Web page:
Thursday, February 11, 2010

The Ugliness of My Own Heart, as Seen Through Jean

* this is long, but its a drawn out confession, so details were necessary to paint the picture.

Yes. I went to Haiti in response to the earthquake. Yes. I wept with those who wept and tried to bring peace & comfort to the children. Yes. This was an act of obedience for me... God presented a choice to me when the invitation to travel came my way: Be available to respond to the opportunity God put in my path OR come up with an excuse as to why now just won't work for me. By His strength, I said yes Lord... send me!

Truth is, I thought that was gonna be the hardest part. And in fact was grateful He'd given me the strength to GO. But not everything about my trip was obedient. In fact, I was convicted about some serious yuckiness within me and wanted to transparently share it here.
One of the rescued orphans there was a 6 yr old named Jean. He had cerebral palsy (we guessed) and had been abandoned at a hospital in PAP by his mother after the earthquake. Danita took him in, but once he arrived we began to feel the weight of his special needs. He had multiple seizures a day, was likely blind, had very little (if any) muscle control, and was malnourished & dehydrated. And it looked like he had evidence of scabies on his hands.

His first day, we found a jogging stroller to put him in. Where he sat...all day...each day. He needed a care-giver to be with him round the clock. The other children at Danita's immediately took to him and pushed him around in the stroller, caressed his soft skin, tried to feed him water from a bottle. They loved him so easily and naturally.

I, however, was afraid of Jean. I would sit and watch him in his stroller. I'd rock the stroller, but I wouldn't touch him. He made weird (scary) noises. He had seizures that stressed me out. He couldn't hear me or see me (I thought).
The night I was assigned to the over-night shift, one of our team members who'd taken the night shift EVERY night said "we need someone to sleep on the floor (on a matress) next to Jean-- he has to be in between me & one other person so he doesn't roll off the bed at night. My first thought: "just keep quiet Anna, let someone else volunteer." It scared me to think of sleeping next to him. But as the night drew closer, no one volunteered and I reluctantly took the place beside Jean. I asked the doctor (pictured in the pink shirt below) what to do overnight to care for him. She said very plainly, "I'd love him, and rub his back. Make him feel safe by your touch. Give him tenderness to nurture his needs. He'll be fine, just reach out and keep a hand on him."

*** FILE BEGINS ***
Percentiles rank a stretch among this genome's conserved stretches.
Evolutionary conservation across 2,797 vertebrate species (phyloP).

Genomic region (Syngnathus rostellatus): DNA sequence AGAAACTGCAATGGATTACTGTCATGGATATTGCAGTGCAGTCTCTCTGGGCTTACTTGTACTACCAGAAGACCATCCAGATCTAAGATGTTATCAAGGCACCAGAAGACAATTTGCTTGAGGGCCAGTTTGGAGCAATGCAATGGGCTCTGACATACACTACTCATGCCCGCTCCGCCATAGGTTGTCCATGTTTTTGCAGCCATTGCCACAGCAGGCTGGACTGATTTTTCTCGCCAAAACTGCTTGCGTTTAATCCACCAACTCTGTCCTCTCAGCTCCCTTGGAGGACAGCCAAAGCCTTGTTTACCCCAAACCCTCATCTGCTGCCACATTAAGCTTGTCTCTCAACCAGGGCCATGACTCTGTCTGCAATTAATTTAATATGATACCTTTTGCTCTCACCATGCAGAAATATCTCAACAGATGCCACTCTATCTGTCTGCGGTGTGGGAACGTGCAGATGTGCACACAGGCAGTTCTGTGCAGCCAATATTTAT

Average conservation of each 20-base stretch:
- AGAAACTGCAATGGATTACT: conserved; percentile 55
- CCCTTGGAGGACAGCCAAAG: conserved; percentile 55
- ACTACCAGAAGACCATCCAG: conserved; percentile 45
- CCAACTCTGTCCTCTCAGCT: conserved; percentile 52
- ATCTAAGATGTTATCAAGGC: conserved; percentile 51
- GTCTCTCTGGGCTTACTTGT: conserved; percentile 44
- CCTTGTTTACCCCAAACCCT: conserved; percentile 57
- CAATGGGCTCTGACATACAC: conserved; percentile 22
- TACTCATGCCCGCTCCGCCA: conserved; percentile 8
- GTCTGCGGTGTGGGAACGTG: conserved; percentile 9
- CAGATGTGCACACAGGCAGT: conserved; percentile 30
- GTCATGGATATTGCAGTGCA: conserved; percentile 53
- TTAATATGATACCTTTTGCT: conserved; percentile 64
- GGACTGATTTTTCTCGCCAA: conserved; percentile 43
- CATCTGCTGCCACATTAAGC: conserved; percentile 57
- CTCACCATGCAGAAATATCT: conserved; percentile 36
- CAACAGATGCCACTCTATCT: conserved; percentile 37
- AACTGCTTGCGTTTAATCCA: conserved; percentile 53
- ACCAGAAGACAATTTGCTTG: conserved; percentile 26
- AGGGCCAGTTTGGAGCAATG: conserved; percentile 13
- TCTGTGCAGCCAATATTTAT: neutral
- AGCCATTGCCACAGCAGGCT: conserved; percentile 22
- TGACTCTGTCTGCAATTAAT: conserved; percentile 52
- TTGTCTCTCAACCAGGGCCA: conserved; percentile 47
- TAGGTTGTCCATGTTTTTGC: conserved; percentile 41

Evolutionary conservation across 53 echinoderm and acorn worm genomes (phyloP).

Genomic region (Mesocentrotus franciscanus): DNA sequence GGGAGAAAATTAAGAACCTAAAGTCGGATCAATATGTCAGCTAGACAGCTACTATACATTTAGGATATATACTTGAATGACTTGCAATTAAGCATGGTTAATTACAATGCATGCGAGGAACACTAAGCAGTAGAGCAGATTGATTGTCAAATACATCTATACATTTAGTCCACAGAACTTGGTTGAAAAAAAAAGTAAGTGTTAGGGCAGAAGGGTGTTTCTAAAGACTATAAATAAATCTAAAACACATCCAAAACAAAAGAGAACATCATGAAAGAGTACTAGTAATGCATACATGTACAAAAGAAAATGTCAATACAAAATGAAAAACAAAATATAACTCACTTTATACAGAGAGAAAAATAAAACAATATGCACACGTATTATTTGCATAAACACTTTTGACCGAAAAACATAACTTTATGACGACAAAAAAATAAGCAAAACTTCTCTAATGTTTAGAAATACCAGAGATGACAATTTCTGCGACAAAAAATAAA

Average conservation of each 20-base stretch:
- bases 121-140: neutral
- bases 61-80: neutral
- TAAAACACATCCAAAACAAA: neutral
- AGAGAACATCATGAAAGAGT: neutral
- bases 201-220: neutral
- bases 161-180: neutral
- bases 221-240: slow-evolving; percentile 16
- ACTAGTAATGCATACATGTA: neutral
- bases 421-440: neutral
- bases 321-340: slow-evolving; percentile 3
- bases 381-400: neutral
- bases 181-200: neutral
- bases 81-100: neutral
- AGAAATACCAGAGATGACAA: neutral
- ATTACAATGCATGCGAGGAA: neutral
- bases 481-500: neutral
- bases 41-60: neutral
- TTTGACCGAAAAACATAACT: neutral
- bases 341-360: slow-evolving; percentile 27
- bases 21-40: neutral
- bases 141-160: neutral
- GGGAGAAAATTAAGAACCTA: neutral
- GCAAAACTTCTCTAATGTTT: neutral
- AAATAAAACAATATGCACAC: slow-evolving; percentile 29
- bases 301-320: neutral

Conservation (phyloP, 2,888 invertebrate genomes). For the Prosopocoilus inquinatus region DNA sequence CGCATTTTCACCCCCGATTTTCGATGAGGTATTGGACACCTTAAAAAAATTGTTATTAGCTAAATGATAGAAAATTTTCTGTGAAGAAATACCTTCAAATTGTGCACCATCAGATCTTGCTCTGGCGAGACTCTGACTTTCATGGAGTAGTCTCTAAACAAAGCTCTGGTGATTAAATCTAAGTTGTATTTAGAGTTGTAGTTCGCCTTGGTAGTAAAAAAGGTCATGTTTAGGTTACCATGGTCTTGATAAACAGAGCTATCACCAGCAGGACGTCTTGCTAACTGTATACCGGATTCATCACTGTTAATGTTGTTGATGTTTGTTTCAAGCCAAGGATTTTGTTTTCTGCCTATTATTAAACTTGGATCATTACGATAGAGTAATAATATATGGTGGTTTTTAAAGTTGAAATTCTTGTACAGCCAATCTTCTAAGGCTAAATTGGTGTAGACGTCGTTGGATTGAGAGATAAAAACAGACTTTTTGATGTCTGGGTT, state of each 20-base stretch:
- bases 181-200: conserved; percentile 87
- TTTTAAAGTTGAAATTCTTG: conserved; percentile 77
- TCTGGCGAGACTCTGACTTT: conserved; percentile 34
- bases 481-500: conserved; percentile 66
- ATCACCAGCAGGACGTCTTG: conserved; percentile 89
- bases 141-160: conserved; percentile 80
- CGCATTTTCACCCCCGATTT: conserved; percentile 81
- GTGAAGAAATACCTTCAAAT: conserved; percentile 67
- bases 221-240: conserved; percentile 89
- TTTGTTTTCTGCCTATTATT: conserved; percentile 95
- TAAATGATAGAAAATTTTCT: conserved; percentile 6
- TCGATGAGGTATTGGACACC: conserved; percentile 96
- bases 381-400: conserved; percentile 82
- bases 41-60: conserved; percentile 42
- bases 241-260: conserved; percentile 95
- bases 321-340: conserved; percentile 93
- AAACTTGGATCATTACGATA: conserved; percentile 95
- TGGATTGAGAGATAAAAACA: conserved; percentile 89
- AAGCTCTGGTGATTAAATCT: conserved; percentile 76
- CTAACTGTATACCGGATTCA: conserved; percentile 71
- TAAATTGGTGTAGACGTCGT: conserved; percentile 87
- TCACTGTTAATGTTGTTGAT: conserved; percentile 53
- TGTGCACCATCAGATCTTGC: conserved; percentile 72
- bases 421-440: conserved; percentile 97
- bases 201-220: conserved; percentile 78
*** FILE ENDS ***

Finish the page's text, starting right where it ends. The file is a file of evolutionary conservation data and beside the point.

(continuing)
Lights were out sometime in the 8 o'clock hour, and by 9:15 I was seriously suffering. He sounded like he was choking every few breaths. He had a seizure. He kept rolling on his stomach and burying his face into the matress. I'd roll him back on his side or his back and he'd flop right back. I was afraid he would smother himself. Plus, I was scared to touch him because of his scabies outbreak-- I didn't want to catch it. So, seriously, I slept with a bottle of purell next to me and I lathered my hands after EACH TIME I touched this kid. So that meant no continual touch from me-- just corrective touch. I maybe slept a total of an hour that night. I was sure he'd die on my watch. And I was sure I'd get scabies if I touched him too much. I was so devastated by the grip these ugly thoughts had on my heart. I think part of my lack of sleep was me purely wrestling with God. It was ugly! I was ugly!

Then morning came, and Jean had lived through the night. I changed his diaper and put him back in his stroller and off we went for the day. Somehow I felt bonded to this boy, even though I was still rather cold to him. I think I wanted to love him better, so just kept staying with him hoping my heart would soften. A visiting doctor arrived around lunch and commented that Jean really needed to be touched. Just from doing an evaluation Jean had grabbed onto the doctor's finger and wouldn't let go. The doc explained he was starved for love and human touch and he encouraged me to do so. For the next few hours, I conceded to touching Jean-- but only on his legs cuz I didn't see any scabies marks there. I gently massaged his calves and stroked his knee. I talked sweetly to him and tried to gently love him.

Around 4, the other doctor (who'd advised me the night before) came and asked me if Jean had been held today. Embarrassed, I said- "well, I've been rubbing his legs for the last 3 hrs." She asked directly, "have you taken him out of his stroller at all today?" Fully ashamed of myself, I had to admit "no." She immediately picked him up and embraced this little boy and held him for the rest of the night, and all the next day.